A court may not convert a motion to dismiss to one for summary judgment sua sponte, unless it gives notice to the parties that it will do so. See Laughlin v. Metro. Wash. Airports Auth., 149 F.3d 253, 261 (4th Cir. 1998) (stating that a district court "clearly has an obligation to notify parties regarding any court-instituted changes" in the posture of a motion, including conversion under Rule 12(d)); Finley Lines Joint Protective Bd. Unit 200 v. Norfolk So. Corp., 109 F.3d 993, 997 (4th Cir. 1997) ("[A] Rule 12(b)(6) motion to dismiss supported by extraneous materials cannot be regarded as one for summary judgment until the district court acts to convert the motion by indicating that it will not exclude from its consideration of the motion the supporting extraneous materials."). However, when the movant expressly captions its motion "in the alternative" as one for summary judgment, and submits matters outside the pleadings for the court's consideration, the parties are deemed to be on notice that conversion under Rule 12(d) may occur; the court "does not have an obligation to notify parties of the obvious." Laughlin, 149 F.3d at 261.

A district judge has "complete discretion to determine whether or not to accept the submission of any material beyond the pleadings that is offered in conjunction with a Rule 12(b)(6) motion and rely on it, thereby converting the motion, or to reject it or simply not consider it." 5C WRIGHT & MILLER, FEDERAL PRACTICE & PROCEDURE § 1366, at 159 (3d ed. 2004, 2011 Supp.). This discretion "should be exercised with great caution and attention to the parties' procedural rights." Id. at 149. In general, courts are guided by whether consideration of extraneous material "is likely to facilitate the disposition of the action, " and "whether discovery prior to the utilization of the summary judgment procedure" is necessary. Id. at 165-67.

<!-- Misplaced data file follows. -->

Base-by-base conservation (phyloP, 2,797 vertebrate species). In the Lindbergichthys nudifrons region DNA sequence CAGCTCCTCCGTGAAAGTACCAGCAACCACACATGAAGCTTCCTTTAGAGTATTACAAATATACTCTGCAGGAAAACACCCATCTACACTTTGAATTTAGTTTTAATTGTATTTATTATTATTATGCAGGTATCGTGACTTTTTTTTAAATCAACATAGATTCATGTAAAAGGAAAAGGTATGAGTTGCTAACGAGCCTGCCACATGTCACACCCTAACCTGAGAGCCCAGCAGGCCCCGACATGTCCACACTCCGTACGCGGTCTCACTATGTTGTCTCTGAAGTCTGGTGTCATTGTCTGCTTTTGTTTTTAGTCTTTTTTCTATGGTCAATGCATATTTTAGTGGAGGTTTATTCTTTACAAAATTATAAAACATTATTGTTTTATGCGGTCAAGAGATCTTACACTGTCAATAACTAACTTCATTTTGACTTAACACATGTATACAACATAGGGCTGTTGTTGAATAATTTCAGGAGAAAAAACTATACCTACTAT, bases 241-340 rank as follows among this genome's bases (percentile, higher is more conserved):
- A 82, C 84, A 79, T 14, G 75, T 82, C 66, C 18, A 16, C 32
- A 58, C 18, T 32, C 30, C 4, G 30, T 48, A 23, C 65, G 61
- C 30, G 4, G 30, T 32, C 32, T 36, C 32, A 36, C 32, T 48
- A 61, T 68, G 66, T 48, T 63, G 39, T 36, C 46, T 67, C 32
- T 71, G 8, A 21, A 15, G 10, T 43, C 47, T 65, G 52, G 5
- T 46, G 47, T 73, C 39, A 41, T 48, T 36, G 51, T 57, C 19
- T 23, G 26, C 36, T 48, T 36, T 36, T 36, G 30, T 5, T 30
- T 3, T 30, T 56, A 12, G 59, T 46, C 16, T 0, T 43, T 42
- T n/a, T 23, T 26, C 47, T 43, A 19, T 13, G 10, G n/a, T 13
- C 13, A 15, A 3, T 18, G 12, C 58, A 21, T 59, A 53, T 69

Ordinarily, summary judgment is inappropriate "where the parties have not had an opportunity for reasonable discovery." E.I. de Nemours and Co. v. Kolon Indus., Inc., 637 F.3d 435, 448-49 (4th Cir. 2011). However, "the party opposing summary judgment cannot complain that summary judgment was granted without discovery unless that party has made an attempt to oppose the motion on the grounds that more time was needed for discovery.'" Harrods Ltd. v. Sixty Internet Domain Names, 302 F.3d 214, 244 (4th Cir. 2002) (quoting Evans v. Techs. Applications & Serv. Co., 80 F.3d 954, 961 (4th Cir. 1996)). To raise adequately the issue that discovery is needed, the non-movant typically must file an affidavit or declaration pursuant to Rule 56(d) (formerly Rule 56(f)), explaining why, "for specified reasons, it cannot present facts essential to justify its opposition, " without needed discovery. Fed.R.Civ.P. 56(d); see Harrods, 302 F.3d at 244-45 (discussing affidavit requirement of former Rule 56(f)).[2]

If a non-moving party believes that further discovery is necessary before consideration of summary judgment, the party fails to file a Rule 56(d) affidavit at his peril, because "the failure to file an affidavit... is itself sufficient grounds to reject a claim that the opportunity for discovery was inadequate.'" Harrods, 302 F.3d at 244 (citations omitted). But, the non-moving party's failure to file a Rule 56(d) affidavit cannot obligate a court to issue a summary judgment ruling that is obviously premature. Although the Fourth Circuit has placed "great weight'" on the Rule 56(d) affidavit, and has said that a mere "reference to Rule 56(f) [now Rule 56(d)] and the need for additional discovery in a memorandum of law in opposition to a motion for summary judgment is not an adequate substitute for [an] affidavit, '" the appellate court has "not always insisted" on a Rule 56(d) affidavit. Id. (internal citations omitted). According to the Fourth Circuit, failure to file an affidavit may be excused "if the nonmoving party has adequately informed the district court that the motion is premature and that more discovery is necessary" and the "nonmoving party's objections before the district court served as the functional equivalent of an affidavit.'" Id. at 244-45 (internal citations omitted).

Plaintiff has not filed an affidavit under Rule 56(d). Moreover, I am satisfied that it is appropriate to address defendants' motion as one for summary judgment, because this will facilitate disposition of the case.

Summary judgment is governed by Fed.R.Civ.P. 56(a), which provides in part: "The court shall grant summary judgment if the movant shows that there is no genuine dispute as to any material fact and the movant is entitled to judgment as a matter of ...